What 10 Things Can Higher Ed Learn From Other Industries?

Posted: April 24, 2024

Sarah Mullins Marketing Strategist

Higher ed tends to live in a vacuum. Use the same systems, provide similar email communications, attend conferences in the industry, and even use the same high-profile institutions as benchmarks to aspire to become. There are things higher ed does really well, but there are many things that higher ed can adapt by looking to other successful brands and industries. No, we’re not suggesting throwing out your entire playbook. But there’s a wealth of knowledge waiting to be discovered. Here are 10 things that higher ed can learn from other industries.

Cost has implications

Affordability is undeniably crucial in higher education. However, the language we use to market our institutions can inadvertently convey misleading messages about their value. As consumers, certain words trigger specific associations in our minds. Phrases like “fine dining,” “exclusive membership,” and “made with real leather” all create an image of luxury and expense. Similarly, emphasizing specific aspects of your university like its location in wine country, top-notch facilities, or high national ranking can lead prospective students to perceive it as costly and exclusive. Furthermore, the expectation of these promises, if not met by reality, can lead to broken trust and create disappointment. Just like receiving a low-quality item that was sold as a “high-end” product, students who find a mismatch between their expectations and reality may be less likely to consider the institution. 

The key takeaway? While cost is undoubtedly important, authenticity and transparency are equally vital. Avoid using language that implies an exclusivity your institution may not be able to prove. Instead, focus on highlighting your unique strengths and value proposition, ensuring they align with your actual offerings and affordability. By doing so, you can build genuine trust and attract students who are a good fit for your institution. 

You don’t have to be unique to be different

Toothpaste, pasta sauce, seltzer water, and streaming services all tell us this is true. There are dozens of choices, but people choose the story that resonates with them. Liquid Death is an excellent example. It’s water. In a can. But the personality and brand experience of ordering a can of Liquid Death over a bottle of water at a concert is just different. 

Simplicity is kindness

We have a saying here at VisionPoint that “clarity is kindness.” But simplicity is, too. When you Google a product, you’re taken to Google search results. Photos appear, you click on the product, you’re taken to Target’s website, you click “Add to cart,” you pay with PayPal because it remembers your information, and you pick it up in an hour. Higher ed inherently doesn’t work this fast, but anything that makes it simple can help prospective students who are conditioned for simple access.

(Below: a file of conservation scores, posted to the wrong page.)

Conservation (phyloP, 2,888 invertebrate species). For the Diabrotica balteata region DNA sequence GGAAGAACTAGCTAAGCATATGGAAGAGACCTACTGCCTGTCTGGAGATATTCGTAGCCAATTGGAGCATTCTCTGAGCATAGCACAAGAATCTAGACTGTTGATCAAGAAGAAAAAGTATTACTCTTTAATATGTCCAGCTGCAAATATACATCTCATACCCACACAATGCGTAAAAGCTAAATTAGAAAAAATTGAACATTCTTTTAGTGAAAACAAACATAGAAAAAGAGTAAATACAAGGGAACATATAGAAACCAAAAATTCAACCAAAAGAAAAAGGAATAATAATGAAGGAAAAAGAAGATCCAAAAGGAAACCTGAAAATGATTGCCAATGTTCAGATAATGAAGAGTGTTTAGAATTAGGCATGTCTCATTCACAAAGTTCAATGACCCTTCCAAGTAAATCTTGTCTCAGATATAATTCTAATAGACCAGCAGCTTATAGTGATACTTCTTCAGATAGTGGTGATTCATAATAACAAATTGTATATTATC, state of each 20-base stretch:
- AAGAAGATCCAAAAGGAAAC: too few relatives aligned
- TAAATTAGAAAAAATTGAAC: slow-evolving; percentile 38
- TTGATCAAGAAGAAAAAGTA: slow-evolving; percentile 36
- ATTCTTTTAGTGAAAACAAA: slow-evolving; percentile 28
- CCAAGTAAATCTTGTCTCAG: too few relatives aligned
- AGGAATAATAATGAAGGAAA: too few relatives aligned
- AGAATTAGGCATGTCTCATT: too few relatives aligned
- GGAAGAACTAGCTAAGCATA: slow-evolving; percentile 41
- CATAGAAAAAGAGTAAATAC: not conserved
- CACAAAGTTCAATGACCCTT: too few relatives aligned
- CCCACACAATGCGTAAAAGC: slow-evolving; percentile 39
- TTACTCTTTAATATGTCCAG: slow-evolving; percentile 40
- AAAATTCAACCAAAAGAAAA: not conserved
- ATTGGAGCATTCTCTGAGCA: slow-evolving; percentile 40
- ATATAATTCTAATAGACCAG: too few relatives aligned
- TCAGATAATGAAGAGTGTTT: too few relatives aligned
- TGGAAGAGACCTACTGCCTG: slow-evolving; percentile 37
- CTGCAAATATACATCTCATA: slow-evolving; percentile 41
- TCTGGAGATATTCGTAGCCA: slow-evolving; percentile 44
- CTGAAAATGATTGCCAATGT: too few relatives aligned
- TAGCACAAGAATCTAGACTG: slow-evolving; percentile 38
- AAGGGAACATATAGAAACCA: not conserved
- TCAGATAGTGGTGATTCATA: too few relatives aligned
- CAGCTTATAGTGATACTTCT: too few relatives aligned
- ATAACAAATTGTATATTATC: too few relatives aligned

Higher ed doesn’t work as fast as online shopping, but anything that makes things simpler can help prospective students.

Know your audience

Brands understand their buyers – they have it down to a science. They know where they shop, where they buy their products, the aisles they love to browse. They know where they’re spending their time on the weekends, what their goals are, and they’re keenly aware of their motivators (think: Target Circle sales and Amazon Prime Day). If someone asks you “who is [insert school name]’s audience?” and the response is “high schoolers,” it’s time to evaluate your target audience to get to the crux of their motivations.

Audiences are more than demographics

Companies like Mrs. Meyers and Everlane have precise target audiences. For example, the demographic for women’s clothing is women. But within the demographic, there are women who want to be cozy or feel confident. They might like brighter, whimsical wear, or they might gravitate toward cool, sleek cuts. Maybe they’re looking for a sporty vibe. The demographic isn’t enough here. Not even if we cut down the demographic further to women ages 18-24. 

Similarly, in higher ed we default to audiences based on demographics like “high school students” and “adult learners.” But within those demographic categories lie a lot of personalities, cultures, and mindsets. Some students crave community and traditional campus experiences like sporting events while others gravitate toward a more transactional experience, like wanting a quick-and-tangible degree. 

The demographic for women’s clothing is women. But within the demographic there are countless other considerations.

Just like Mrs. Meyer’s and Everlane tailor their brands to specific customer desires, higher education can benefit by understanding the unique needs and aspirations of different student groups. This allows institutions to create a more targeted and engaging experience that attracts students who will thrive in their environment.